Although the coronavirus has caused churches to close their doors, online services provide an alternative for people to continue worshipping
Over the past two weeks, the coronavirus (COVID-19) has shut down many institutions, and churches were no exception. Houses of worship, much like businesses and schools have had to transition to an online only format.
This includes several prominent churches in the San Gabriel Valley where thousands of Azusa Pacific students normally attend on any given Sunday during the school year. Notably, Fellowship Monrovia, Foothill Church and One & All Church (formerly Christ’s Church of the Valley) all began their online-only services on March 15, which they will continue indefinitely, until large gatherings are permitted again.
Despite the tumultuous nature of the past three weeks — including the new phenomenons of social distancing and toilet paper hoarding — Foothill Church Lead Pastor Chris Lewis is not afraid.
“We don’t have to be anxious. We don’t have to be afraid. Our God is with us. Rather than hoarding, what if we were sacrificing? Rather than being restless, we’re restful,” Lewis said in a sermon.
Lewis suggested the members of his church should still be good neighbors during this time. He gave the example of someone who had an abundance of supplies and shared it with their community, saying the church should follow their example, helping and sharing in the ways they could.
Albert Tate, lead pastor of Fellowship Monrovia and a member of APU’s Board of Trustees, led his church’s first online only service with a small group of pastors and staff around him. He was not shy about acknowledging the changes the church is going through.
“We want to just be prayerful as we navigate new normals, and I can’t think of a better thing to do when trying to navigate new normals than go to the one whose always been consistent, go to the one whose always been faithful, go to the one whose always been there, and that is Jesus Christ,” Tate said in a sermon.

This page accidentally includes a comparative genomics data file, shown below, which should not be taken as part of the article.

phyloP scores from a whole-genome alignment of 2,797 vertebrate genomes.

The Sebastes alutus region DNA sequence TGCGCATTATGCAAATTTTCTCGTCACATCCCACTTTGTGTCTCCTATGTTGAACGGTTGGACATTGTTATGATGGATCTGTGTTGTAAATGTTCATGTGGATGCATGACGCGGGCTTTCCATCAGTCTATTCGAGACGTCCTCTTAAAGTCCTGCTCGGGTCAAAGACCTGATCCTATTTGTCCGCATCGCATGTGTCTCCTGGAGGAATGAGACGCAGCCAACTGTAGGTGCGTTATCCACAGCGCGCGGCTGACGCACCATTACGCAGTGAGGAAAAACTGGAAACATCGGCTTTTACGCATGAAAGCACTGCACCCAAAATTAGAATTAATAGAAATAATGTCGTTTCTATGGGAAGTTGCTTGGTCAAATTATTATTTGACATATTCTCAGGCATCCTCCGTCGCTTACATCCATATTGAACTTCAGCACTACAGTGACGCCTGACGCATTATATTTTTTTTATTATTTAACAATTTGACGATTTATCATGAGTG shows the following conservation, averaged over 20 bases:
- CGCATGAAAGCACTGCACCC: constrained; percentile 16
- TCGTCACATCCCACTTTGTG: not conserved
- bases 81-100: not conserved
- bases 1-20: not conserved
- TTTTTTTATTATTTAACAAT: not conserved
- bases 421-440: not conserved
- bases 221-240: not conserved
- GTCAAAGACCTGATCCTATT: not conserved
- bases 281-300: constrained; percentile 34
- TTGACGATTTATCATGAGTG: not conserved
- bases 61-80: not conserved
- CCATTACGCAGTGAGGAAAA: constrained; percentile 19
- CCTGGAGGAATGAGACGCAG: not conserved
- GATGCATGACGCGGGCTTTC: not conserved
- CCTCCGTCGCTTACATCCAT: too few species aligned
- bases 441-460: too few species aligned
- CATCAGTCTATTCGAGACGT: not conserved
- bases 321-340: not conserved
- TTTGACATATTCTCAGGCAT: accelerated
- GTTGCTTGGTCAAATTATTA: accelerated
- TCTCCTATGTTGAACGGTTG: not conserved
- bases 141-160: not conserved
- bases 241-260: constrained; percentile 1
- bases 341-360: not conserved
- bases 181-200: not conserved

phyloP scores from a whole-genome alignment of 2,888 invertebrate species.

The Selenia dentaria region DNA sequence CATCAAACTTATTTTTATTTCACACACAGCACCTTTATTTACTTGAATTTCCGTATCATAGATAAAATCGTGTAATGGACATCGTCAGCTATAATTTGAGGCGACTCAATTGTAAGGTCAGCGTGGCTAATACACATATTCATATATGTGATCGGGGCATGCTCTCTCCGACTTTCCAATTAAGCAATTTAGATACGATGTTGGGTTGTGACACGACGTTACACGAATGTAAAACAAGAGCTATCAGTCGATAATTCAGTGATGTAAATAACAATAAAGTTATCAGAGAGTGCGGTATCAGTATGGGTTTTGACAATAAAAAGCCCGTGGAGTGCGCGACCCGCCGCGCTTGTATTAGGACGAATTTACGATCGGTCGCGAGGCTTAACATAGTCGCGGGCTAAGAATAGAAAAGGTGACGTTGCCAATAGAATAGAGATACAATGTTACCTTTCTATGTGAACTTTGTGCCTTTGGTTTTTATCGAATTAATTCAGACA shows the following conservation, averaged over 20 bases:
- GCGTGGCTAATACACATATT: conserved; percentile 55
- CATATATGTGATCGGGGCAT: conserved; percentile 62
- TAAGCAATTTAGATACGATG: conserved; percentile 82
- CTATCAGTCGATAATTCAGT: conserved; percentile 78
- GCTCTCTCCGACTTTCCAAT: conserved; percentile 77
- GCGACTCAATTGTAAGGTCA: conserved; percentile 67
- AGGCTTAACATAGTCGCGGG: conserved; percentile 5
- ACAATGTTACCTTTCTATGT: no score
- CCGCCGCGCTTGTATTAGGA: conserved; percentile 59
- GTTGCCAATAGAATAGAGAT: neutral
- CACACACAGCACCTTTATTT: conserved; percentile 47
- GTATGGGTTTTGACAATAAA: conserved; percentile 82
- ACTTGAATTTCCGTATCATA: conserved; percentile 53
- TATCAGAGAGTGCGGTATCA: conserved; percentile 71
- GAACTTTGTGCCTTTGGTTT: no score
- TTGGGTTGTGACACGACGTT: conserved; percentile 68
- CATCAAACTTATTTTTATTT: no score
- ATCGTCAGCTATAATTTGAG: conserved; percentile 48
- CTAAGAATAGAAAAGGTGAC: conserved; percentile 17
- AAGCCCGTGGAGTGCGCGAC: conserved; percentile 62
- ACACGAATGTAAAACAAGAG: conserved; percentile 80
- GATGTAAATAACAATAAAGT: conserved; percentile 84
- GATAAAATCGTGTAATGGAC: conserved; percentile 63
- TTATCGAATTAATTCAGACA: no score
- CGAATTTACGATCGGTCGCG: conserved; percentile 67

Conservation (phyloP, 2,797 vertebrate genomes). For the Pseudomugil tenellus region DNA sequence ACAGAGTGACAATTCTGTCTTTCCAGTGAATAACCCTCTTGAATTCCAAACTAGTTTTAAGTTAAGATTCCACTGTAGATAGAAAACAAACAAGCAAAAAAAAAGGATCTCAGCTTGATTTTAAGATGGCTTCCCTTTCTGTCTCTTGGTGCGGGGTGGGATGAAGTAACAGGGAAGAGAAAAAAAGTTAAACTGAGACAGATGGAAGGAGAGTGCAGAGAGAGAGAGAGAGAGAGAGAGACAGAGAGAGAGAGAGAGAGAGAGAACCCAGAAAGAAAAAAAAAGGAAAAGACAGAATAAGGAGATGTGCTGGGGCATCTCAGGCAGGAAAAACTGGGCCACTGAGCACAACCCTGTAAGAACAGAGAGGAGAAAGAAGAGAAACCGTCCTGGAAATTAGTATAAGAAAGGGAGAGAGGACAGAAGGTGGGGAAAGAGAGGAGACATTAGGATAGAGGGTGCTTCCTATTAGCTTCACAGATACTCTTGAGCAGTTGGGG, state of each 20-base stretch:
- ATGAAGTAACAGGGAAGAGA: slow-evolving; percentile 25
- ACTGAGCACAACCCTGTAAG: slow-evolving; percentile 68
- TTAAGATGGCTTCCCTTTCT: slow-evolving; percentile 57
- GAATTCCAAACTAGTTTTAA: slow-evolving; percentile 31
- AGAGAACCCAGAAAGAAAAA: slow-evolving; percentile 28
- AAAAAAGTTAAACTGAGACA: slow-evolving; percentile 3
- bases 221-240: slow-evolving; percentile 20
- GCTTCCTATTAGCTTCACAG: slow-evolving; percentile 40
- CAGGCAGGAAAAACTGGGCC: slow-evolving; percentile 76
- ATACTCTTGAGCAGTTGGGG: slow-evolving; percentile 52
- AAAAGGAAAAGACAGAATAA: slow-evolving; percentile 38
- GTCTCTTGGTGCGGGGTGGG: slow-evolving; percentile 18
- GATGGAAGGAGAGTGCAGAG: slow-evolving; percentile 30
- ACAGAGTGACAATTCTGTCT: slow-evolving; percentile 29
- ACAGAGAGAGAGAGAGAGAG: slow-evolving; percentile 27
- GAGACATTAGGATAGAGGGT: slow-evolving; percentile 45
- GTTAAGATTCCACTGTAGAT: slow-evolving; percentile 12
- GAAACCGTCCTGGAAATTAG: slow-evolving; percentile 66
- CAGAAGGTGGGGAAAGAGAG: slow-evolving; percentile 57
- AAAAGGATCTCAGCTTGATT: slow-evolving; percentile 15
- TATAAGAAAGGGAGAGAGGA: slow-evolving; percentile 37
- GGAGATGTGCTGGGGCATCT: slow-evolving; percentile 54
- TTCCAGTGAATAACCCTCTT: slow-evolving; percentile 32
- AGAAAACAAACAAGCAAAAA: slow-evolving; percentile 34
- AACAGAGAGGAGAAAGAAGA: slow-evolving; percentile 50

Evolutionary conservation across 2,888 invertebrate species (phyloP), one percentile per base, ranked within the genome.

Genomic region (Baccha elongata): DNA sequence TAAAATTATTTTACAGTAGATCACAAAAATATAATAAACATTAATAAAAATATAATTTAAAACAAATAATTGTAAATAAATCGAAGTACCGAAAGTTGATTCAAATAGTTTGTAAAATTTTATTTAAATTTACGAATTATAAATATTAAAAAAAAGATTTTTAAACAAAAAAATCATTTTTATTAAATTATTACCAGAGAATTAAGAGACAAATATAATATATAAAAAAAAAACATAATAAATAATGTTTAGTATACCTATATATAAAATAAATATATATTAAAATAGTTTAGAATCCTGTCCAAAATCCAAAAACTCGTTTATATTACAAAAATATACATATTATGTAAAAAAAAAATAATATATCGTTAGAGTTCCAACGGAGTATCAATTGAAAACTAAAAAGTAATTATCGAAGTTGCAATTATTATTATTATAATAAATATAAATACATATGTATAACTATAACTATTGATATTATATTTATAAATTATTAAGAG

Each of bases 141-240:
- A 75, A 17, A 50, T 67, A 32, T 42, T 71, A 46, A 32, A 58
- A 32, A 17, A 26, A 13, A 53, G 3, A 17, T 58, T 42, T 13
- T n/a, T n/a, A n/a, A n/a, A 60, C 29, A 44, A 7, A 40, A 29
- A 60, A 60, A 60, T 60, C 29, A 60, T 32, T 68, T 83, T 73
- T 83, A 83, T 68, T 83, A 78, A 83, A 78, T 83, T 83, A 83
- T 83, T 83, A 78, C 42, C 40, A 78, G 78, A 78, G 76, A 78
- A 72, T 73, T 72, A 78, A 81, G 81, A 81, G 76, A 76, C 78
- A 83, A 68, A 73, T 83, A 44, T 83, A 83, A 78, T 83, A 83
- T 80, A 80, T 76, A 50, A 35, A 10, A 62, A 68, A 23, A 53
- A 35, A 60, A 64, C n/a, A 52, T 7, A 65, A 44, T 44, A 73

Both Tate’s and Lewis’ sermons were available to be live streamed or watched any time after online. One & All Church has also made their sermons available online, taught by Lead Pastor Jeff Vines, who hopes there may be some good that comes out of these times.
“The cross is a reminder that we have our hope and our security in something that no disease could ever touch and we have each other. This is why our community is strong. There’s going to be a lot of people right now searching, just like after 9/11 … and I just hope that somehow in the midst of all this that people will seek God as they sought him in the past and their eyes would be opened to his truth,” Vines said in a Facebook video.
The coronavirus has had an equally large impact on the Catholic church of Los Angeles. According to the San Gabriel Valley Tribune, “All Roman Catholic churches in the Archdiocese of Los Angeles will be closed until further notice because of the coronavirus outbreak, Archbishop Jose H. Gomez announced Tuesday, March 24.”
On a smaller scale, COVID-19 has impacted APU and the university’s regular practices led by the Office of Spiritual Life. The university announced all events, including chapels, would be canceled for the rest of the semester on March 12.
However, the Office of Spiritual Life is still hosting one online chapels on Wednesdays at 10:30 a.m. Recordings of chapel programs can be found on YouTube.
While the coronavirus has taken away many traditional forms of worship and services, these online measures allow for APU students and all people to still receive the spiritual care they need.